Transit Migration through Mexico by Claire Connolly

by tuftsigl
Apr 17

On February 21st, 2018, Tufts International Development hosted the IGL Student Group Speaker Series on Migration. We brought Dr. Katrina Burgess, an Associate Professor of Political Economy at Fletcher, who has served as Assistant Director of the U.S.-Mexico Project at the Overseas Development Council in Washington, D.C., to speak to on “Beyond the US-Mexican Border: Human and Policy Challenges of Transit Migration through Mexico”.

She challenged some of the preconceived notions held by members of the audience, and the public at large. For example, statistics show that there are now more Mexicans leaving the U.S. to go back to Mexico then there are Mexicans coming to the U.S. Contrary to popular belief, she explained, Mexico is not a “sending country”, but rather a transit country. This means migrants, especially those from Central America and Haiti, are making the dangerous journey of traveling through Mexico to the U.S. border. There has been an increase in disappearances, deaths, rapes and other forms of violence. According to the Institute for Women in Migration (IMUMI) in Mexico more than 47,000 people have died in the past six years while attempting to cross the Mexican border to get to the U.S.

While, the number of people trying to cross the U.S.-Mexico border has increased, those attempting to cross are not primarily from Mexico. Dr. Burgess said the data is also showing an increasing number of young people and families migrating, including women and children.

Mexico itself has increased security at its border to the point where the U.S. southern border is sometimes referenced as having moved to Mexico's southern border. Migrants who cannot afford to take safer, more expensive routes, opt for the cheaper routes which are often quite dangerous.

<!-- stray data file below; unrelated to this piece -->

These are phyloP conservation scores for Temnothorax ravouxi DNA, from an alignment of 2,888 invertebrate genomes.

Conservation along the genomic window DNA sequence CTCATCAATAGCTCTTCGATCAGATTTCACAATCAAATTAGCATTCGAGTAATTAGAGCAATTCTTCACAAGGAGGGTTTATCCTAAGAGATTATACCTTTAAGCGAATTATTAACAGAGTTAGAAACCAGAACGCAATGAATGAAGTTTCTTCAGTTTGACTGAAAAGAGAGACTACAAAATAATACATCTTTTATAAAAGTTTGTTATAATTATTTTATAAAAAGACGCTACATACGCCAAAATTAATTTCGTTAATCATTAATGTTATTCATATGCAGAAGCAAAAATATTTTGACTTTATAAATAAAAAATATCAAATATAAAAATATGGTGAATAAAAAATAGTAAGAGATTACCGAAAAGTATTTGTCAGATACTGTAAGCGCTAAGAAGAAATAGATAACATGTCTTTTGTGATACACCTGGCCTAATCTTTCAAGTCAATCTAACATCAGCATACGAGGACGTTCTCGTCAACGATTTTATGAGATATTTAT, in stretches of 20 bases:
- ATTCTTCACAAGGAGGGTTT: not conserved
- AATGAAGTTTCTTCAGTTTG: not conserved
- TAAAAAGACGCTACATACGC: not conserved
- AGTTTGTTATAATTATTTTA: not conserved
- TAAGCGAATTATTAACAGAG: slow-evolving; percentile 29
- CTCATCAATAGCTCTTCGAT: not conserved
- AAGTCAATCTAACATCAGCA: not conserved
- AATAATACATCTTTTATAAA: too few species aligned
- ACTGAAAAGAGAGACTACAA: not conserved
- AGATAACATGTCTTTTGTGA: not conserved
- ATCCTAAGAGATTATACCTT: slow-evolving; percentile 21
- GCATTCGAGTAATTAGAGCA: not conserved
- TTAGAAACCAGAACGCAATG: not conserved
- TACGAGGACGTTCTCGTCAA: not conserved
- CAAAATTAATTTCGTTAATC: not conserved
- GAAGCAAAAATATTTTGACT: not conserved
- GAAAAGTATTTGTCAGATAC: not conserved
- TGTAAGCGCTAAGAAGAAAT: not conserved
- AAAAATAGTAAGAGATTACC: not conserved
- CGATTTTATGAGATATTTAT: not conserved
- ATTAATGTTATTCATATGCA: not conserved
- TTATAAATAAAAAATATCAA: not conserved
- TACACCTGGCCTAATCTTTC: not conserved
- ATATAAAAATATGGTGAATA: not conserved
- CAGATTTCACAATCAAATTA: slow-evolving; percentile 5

Dr. Burgess argued the need for a paradigm shift when discussing modern migration. Migration, crime, and border control need to be seen as interactive and transnational; the laws and practices of one country affects more than just people within that one country. For example, the United States has a huge role in raising human costs of migrating and fueling a system of organized crime. By making it harder for people to legally migrate into the country, more people are forced to turn to smuggling as a means to enter the country. Because of the strong hold that gangs have throughout Mexico, part of the fees people pay the smugglers go straight to the gangs, adding to their wealth. Dr. Burgess points out, therefore, that it is important that we reexamine the categories we give people and note the distinctions between voluntary and forced migration. Many people migrating into our country have no other choice since they have been forced to leave their home country due to threat of sexual violence, extortion, or gang initiation.

In conclusion, Dr. Burgess suggested that we need to adopt a more humane approach when working with migrants fleeing hardship. This includes revisiting our immigration policies to better understand the situation of migrants entering the country.